It takes a village: ABC's new comedy 'Single Parents' shows the joy and chaos of raising kids

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Joy Doonan / TV Media
Kimrie Lewis, Leighton Meester, Jake Choi, Taran Killam and Brad Garrett star in "Single Parents"

Kimrie Lewis, Leighton Meester, Jake Choi, Taran Killam and Brad Garrett star in "Single Parents"

This isn't your average TV family. "Single Parents" is a new ensemble comedy from ABC that centers around the lives of an unlikely group of friends who come together over their shared single-parent experiences. The premise of the series fills a consumer craving for on-screen representation of less-conventional family structures.

The idea of a cobbled-together support network made up of wildly divergent personalities is one that readily lends itself to slice-of-life comedy. Earlier this year, ABC picked up the series created by "New Girl" collaborators Elizabeth Meriwether and J.J. Philbin. By the fall, the show had been so well received that the network ordered an additional nine episodes, bringing season 1 to an anticipated 22 episodes. You can get in on the hype when a new episode airs Wednesday, Dec. 12, on ABC.

The series begins when the lead character, Will (Taran Killam, "Saturday Night Live"), moves to a new neighborhood with his daughter, Sophie (newcomer Marlow Barkley), who ends up in the same second-grade class as the children of other single parents. The rest of the titular squad consists of frazzled paralegal Angie (Leighton Meester, "Gossip Girl"); the empathetic Poppy (Kimrie Lewis, "Peeples," 2013); straight-laced Republican Douglas (Brad Garrett, "Everybody Loves Raymond"); and young DJ Miggy (Jake Choi, "Front Cover," 2015), who has a baby, not a second grader, but he melds with the rest of the group by virtue of his friendship with Poppy.

The established clique decides to take Will under their collective wing when they perceive that, after being ensconced in bachelor fatherhood for so long, he is woefully out of touch with his adult identity. Thus begins the day-to-day journey of surviving parenthood alone, together. The show recognizes the borderline corniness of its premise and takes the necessary moments to poke fun at its own overbearingly wholesome "it takes a village" ethos (even the kids let out a collective "ugh" when Will describes the group this way).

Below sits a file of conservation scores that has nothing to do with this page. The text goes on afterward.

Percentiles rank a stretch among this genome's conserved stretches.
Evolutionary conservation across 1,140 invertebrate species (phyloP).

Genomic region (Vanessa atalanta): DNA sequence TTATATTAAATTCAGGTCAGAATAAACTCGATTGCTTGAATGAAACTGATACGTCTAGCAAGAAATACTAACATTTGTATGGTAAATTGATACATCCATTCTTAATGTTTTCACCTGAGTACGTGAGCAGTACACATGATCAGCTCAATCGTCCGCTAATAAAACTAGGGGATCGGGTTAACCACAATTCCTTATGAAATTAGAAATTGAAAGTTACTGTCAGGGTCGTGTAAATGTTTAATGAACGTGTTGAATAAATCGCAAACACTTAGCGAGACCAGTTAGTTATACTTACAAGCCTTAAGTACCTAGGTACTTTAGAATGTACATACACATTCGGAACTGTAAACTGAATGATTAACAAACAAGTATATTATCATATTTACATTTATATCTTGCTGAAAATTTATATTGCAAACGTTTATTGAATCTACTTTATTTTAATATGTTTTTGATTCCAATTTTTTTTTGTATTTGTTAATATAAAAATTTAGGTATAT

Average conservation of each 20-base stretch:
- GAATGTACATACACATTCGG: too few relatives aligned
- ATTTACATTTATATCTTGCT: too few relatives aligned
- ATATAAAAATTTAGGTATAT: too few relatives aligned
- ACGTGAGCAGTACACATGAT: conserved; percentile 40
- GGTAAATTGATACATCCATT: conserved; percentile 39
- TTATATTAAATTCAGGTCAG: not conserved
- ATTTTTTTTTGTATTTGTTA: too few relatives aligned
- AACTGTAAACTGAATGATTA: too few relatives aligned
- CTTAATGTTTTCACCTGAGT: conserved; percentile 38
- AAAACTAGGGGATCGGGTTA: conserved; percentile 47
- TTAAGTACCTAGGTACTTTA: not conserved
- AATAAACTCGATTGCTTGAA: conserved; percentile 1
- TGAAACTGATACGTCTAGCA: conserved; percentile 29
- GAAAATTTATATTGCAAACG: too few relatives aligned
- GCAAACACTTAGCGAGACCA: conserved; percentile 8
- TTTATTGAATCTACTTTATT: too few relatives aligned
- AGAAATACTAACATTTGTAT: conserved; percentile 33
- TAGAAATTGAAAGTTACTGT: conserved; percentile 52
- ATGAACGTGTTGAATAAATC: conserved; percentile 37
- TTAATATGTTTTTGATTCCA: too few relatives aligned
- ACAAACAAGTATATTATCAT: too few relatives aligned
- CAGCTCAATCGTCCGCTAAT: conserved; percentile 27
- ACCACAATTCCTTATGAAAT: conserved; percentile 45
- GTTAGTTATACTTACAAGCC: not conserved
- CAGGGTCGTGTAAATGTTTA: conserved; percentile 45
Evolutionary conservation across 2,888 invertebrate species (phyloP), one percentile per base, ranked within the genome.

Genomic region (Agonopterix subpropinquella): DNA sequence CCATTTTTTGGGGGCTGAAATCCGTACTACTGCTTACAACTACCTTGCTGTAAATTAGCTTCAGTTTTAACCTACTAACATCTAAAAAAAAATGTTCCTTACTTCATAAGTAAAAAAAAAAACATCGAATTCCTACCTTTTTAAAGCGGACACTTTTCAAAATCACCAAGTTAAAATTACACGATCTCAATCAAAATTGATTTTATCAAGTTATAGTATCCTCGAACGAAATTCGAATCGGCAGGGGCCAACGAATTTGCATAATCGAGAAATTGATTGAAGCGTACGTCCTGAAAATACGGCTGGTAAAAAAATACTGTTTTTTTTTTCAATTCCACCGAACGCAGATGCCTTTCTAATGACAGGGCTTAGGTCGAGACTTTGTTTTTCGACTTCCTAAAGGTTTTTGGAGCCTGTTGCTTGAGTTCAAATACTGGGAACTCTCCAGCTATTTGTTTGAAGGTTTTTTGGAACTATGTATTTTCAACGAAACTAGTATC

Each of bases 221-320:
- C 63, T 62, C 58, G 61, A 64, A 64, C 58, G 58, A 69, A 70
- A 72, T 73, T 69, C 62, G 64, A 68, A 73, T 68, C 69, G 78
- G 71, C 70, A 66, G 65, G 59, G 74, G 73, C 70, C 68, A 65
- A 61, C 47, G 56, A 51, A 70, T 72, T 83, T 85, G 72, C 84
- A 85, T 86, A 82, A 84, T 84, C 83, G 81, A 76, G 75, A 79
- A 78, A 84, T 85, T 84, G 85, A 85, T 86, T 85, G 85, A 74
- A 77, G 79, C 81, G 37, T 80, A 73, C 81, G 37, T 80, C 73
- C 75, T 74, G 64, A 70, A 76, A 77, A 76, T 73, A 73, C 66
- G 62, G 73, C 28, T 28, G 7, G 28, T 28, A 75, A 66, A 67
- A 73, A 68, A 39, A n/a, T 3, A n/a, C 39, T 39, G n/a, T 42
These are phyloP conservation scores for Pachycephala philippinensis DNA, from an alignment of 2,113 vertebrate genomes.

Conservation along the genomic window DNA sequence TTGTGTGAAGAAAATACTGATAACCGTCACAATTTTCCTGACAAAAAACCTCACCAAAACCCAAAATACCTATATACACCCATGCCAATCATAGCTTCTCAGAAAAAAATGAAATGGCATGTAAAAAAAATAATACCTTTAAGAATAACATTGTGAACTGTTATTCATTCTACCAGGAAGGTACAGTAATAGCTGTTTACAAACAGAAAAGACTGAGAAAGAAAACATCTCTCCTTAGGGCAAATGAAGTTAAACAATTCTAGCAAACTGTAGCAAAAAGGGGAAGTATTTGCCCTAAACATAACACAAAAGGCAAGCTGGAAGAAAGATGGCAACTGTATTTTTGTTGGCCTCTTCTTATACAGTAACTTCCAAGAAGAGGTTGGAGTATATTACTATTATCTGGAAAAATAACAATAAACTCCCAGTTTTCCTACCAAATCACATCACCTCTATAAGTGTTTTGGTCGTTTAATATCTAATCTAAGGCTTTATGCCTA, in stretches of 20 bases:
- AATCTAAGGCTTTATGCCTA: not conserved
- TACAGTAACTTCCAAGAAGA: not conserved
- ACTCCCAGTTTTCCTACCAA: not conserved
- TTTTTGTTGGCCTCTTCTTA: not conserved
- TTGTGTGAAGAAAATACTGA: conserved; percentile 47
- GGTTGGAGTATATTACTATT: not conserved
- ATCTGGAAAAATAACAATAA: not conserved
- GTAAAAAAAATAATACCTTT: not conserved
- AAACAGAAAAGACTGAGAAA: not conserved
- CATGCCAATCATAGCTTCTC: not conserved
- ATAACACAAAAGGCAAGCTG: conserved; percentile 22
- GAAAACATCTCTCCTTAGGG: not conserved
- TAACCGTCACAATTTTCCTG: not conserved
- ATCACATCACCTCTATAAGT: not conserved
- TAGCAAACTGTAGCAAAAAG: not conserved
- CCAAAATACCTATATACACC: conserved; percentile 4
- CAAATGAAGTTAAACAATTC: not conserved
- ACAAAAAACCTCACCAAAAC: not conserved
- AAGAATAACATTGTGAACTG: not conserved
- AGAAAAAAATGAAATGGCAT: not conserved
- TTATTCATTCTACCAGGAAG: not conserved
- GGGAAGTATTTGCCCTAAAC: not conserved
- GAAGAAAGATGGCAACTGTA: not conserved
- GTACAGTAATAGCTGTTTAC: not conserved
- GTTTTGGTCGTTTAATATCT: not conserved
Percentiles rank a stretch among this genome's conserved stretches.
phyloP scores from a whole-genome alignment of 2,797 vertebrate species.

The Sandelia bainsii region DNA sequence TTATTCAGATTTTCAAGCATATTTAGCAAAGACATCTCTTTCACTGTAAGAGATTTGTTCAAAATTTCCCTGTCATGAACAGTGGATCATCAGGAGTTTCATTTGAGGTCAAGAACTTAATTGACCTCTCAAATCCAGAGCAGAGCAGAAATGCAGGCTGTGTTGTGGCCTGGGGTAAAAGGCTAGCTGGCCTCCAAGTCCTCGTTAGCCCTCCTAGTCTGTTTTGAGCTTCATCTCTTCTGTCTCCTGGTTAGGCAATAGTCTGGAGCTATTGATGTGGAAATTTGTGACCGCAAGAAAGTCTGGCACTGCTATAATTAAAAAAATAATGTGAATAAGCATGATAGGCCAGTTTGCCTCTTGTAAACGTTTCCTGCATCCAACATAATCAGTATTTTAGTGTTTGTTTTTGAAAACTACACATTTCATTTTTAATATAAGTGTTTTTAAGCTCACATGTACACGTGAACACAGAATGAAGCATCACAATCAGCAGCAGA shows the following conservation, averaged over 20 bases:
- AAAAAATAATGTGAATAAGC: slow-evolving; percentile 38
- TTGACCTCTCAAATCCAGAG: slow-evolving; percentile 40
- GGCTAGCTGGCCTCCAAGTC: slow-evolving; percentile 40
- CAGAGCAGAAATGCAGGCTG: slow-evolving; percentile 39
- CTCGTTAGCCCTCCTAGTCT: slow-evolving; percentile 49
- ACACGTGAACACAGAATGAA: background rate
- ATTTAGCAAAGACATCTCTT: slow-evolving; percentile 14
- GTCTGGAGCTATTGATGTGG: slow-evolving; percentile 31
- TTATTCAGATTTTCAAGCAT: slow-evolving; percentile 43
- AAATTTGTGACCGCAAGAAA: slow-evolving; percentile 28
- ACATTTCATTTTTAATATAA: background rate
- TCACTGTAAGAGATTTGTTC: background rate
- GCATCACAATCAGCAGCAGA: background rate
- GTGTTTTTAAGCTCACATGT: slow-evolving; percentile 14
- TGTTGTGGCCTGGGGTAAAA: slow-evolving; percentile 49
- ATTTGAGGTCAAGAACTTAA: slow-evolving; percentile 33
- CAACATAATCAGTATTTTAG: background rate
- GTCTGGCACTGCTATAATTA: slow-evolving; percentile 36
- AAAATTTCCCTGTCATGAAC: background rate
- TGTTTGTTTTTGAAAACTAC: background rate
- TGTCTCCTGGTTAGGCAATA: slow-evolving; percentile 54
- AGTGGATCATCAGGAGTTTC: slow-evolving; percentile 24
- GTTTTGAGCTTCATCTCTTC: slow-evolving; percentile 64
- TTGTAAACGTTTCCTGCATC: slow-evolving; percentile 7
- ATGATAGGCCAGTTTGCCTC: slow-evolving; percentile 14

Of course, the main appeal of "Single Parents" is the creators' decision to tell a story that gives the spotlight not to the typical nuclear family model, but to the underexplored chaos and hilarity of raising a child while single. In an interview with AV/TV Club, creator Meriwether and writer Philbin explained the process that went into deciding the subject matter of the show.

As their first collaboration, "New Girl," came to a close this year, the characters they had been following since 2011 were beginning to embark on new life experiences, including having children. As a result, Philbin and Meriwether opened up about their own parenting experiences in the writing process, which led to the birth of a new project idea: the exploration of family narratives through the vulnerability of single parenthood. Reflecting on all the potential for juicy material inherent in this idea, Meriwether said, "If all the characters are single, we can tell dating stories and we can tell our crazy family stories! And married parents are kind of smug and boring."

Marlow Barkley and Taran Killam as seen in "Single Parents"

Marlow Barkley and Taran Killam as seen in "Single Parents"

Choosing to depict the story of one big, happy, thrown-together, dysfunctional "family" has allowed the writers some creative freedom in displaying the complicated relationships between parents and their kids. Angie and her son, Graham (Tyler Wladis, "A Christmas Story Live!"), for example, experience mutual sleepover anxiety when Graham is nervous to spend the night somewhere away from home, while Angie is apprehensive about spending the night with a man.

The show is also proving its relatability, thanks to the ways in which the cast members have been able to connect with their characters. In an interview with Glamour, Meester commented that she "can only imagine [that single parenting] is the hardest job in the world, because being a parent is the hardest job in the world."

Meester also believes that, beyond its relatable entertainment value, the content of "Single Parents" reflects an important shifting social awareness about non-nuclear families and the candid ways in which they are beginning to be represented on the screen. "We still aren't forgiving enough of ... working mothers," she said. "Playing this role definitely enlightened me."

Similarly, Choi has expressed delight in playing a misfit single father, since he grew up with the cultural dissonance of being raised in America by a single, first-generation Korean mother.

"Single Parents" is at once a lighthearted, irreverent comedy and a collection of stories that strike deeper chords about the meaning of family and the importance of having support networks, however unconventional they may be. If you're ready to delve into some entertaining family dysfunction, catch the next episode of "Single Parents" when it airs Wednesday, Dec. 12, on ABC.